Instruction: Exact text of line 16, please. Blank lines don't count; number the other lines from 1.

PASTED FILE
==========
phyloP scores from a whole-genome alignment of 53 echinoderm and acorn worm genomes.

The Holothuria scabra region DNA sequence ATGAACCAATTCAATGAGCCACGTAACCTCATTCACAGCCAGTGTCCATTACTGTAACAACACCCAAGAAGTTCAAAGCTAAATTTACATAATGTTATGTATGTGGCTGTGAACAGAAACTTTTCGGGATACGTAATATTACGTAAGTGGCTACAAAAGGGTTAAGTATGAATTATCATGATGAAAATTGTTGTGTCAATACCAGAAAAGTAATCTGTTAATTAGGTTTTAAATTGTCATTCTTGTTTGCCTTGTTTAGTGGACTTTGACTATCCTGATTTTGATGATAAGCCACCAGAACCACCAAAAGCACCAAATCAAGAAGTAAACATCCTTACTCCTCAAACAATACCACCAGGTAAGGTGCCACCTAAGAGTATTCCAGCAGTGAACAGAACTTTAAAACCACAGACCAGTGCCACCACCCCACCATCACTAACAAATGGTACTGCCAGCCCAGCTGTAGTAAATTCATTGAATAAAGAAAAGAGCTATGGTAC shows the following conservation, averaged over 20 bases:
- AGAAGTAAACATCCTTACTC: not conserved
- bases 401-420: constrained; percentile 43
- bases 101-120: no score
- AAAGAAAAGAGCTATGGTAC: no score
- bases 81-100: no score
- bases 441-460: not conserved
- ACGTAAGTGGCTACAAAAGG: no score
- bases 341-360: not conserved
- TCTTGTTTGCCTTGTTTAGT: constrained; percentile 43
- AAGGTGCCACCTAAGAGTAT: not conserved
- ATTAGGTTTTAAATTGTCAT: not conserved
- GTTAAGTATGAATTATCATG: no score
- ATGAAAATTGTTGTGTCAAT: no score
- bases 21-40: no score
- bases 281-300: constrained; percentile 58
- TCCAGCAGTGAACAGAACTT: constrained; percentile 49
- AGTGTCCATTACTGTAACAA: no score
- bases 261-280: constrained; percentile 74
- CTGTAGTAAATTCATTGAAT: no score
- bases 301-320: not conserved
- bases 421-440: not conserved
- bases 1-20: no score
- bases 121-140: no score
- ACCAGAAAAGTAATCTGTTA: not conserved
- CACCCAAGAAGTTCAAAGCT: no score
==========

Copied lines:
- bases 21-40: no score